Wayne Douglas Gretzky was the impetus for change in hockey history. Much like the Montreal Canadiens of the 1950's had rule changes put in place because of their awesome abilities, the prowess of Wayne Gretzky was too much to overcome. Gretzky impacted the history of the game in many ways, both on and off of the ice. On the ice, Gretzky was too much to handle for defenders and goalies, and his numbers were reminiscent of the gaudy statistics one might compile while playing video games. Off the ice, Gretzky being traded from the Edmonton Oilers to the Los Angeles Kings brought hockey into the sun belts of the U.S.A. He gave the NHL a face to trust, and the league profited from him at every turn. He sold seats wherever he went, which is exactly what the league needed in order to successfully franchise teams out from the traditional hockey hotbeds.
The scope of Wayne Gretzky's impact on hockey is wide ranging. Gretzky not only rewrote the record books with individual achievements that are mind boggling, he also hoisted the Stanley Cup on numerous occasions, and also changed the way the game is played. His style of offense was innovative, and he did it all with a unique flair, and with a fairly diminutive frame.
Gretzky altered hockey history by providing future generations with insight into one of the greatest offensive minds ever. Wayne would set up shop in his office, behind the opposition net and allowed the action to take place in front of his eyes. His vision was without compare, and he elevated the game of his teammates every night. He made all of the players around him better, and they were able to enjoy long and prosperous careers even after they no longer played with him.
Gretzky also changed the way that teams penalty kill. Earlier on in history, penalty killing defensive specialists were employed to kill off two minute increments. Gretzky and Jari Kurri were put out on the ice to add an offensive component to the penalty kill, pouncing on chances and scoring while shorthanded. Coaches started to realize that they could get away with having their smartest and most skilled players on the ice more often instead of relegating them to the bench in times of penalty trouble. This also forced the team with the power play to be very aware of the offensive danger lurking about.
His wide eyes surveyed the entire ice surface, often spotting a teammate surging forward and delivering a dazzling pass that eluded the defense and would land ever so briefly onto astick before it was deposited into the gaping cage. These were the eyes that were in the back of Wayne Gretzky's head. The eyes in the front of his head were far more brilliant.
Wayne Gretzky, of Brantford, Ontario, was dizzying opponents' with his offensive flair as a small child playing hockey against players four and five years older. Parents in the stands were astonished and embarrassed by Gretzky's uncanny knack for making opposing goalies look as if they weren't even there.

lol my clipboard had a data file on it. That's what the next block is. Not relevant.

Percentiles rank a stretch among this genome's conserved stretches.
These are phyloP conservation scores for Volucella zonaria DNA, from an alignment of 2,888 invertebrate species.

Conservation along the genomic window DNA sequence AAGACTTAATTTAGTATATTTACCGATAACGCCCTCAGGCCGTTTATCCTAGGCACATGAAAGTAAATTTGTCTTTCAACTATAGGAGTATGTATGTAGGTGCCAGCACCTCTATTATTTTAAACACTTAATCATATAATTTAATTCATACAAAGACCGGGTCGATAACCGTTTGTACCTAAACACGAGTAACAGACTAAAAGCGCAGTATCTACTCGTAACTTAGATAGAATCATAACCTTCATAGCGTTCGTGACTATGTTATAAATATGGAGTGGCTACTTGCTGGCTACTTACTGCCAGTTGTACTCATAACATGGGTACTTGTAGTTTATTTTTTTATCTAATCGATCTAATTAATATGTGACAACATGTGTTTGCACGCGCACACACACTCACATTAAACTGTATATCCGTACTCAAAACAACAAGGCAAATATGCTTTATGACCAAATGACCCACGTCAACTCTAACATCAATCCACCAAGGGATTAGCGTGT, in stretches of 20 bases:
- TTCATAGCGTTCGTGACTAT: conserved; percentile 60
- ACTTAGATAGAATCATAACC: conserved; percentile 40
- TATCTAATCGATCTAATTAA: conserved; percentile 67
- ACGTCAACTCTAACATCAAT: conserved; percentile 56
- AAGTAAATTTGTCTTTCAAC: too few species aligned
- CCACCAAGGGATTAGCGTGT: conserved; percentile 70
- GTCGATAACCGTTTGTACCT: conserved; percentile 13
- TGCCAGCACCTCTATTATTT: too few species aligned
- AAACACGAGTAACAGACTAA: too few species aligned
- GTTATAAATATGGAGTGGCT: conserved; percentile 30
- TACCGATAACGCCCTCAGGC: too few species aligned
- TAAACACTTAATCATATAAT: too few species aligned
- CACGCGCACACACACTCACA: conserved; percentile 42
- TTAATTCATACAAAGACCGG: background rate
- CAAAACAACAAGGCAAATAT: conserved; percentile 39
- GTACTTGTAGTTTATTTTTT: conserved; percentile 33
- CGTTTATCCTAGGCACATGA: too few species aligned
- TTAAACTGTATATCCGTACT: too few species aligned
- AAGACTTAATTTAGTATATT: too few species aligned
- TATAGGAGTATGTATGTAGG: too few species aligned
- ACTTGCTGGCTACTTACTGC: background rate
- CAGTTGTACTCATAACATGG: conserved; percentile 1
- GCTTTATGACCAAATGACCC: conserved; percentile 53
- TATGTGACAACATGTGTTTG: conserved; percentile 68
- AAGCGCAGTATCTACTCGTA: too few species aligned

Wayne Gretzky broke into the National Hockey League in 1979 as a member of the Edmonton Oilers and immediately began his vicious assault on the record books, forcing umpteen edits of the yearly statistical magazines. Wayne tied for the league lead in points in his first season, and from that point on decided that he liked being on top of the scoring list, and perched himself there for years to come.
Gretzky obliterated the records for single seasons along his journey to smashing the career records as well. Gretzky scored an N.H.L. record 92 goals one season, easily surpassing the previous record. His 215 points in a season made a mockery of the former record. Gretzky demolished almost every record that he could have, and he did it with a smile and grace befitting royalty.
Wayne Gretzky always remained the consummate professional, gaining fans all around the world with his heroic play and breath-taking artistry on the ice. Setting up in his office behind the opposition's net, Gretzky would take a peripheral glance and deliver a perfect pass on to the awaiting stick of one of the lucky players assigned to his line.
His instincts were impeccable, and he always ended up being wherever the puck was. He never waded into territory where the puck already was; he moved on to its eventual destination and awaited its arrival. Wayne made the game look simple, and he enjoyed the successes of his team and his fellow players.
After retirement, Gretzky held a whopping sixty-one NHL records, an obscene number by any standards. Gretzky became the General Manager of Team Canada for the Olympics, and lead the team from off of the ice to the Gold Medal in 2002. Wayne Gretzky is a formidable ambassador for the game, and his likeness is recognized the world throughout.
After his first Stanley Cup victory, as a young kid, he paid out of his own pocket for the trainers of the team to have their Stanley Cup rings include diamonds instead of the glass that was presented to them. He did this unbeknownst to anybody except the owner of the team. Wayne Gretzky knew not to put himself above others, and respected the job that the trainers' had done.
Not only has Wayne Gretzky been inducted into the Hall of Fame, but also the league did not make him wait the mandatory resting time. They just inducted him after his retirement. The league also retired his number 99 jersey, never to be worn on the ice in the NHL ever again. When one looks into the annals of hockey lore, the name Wayne Gretzky will certainly stand out.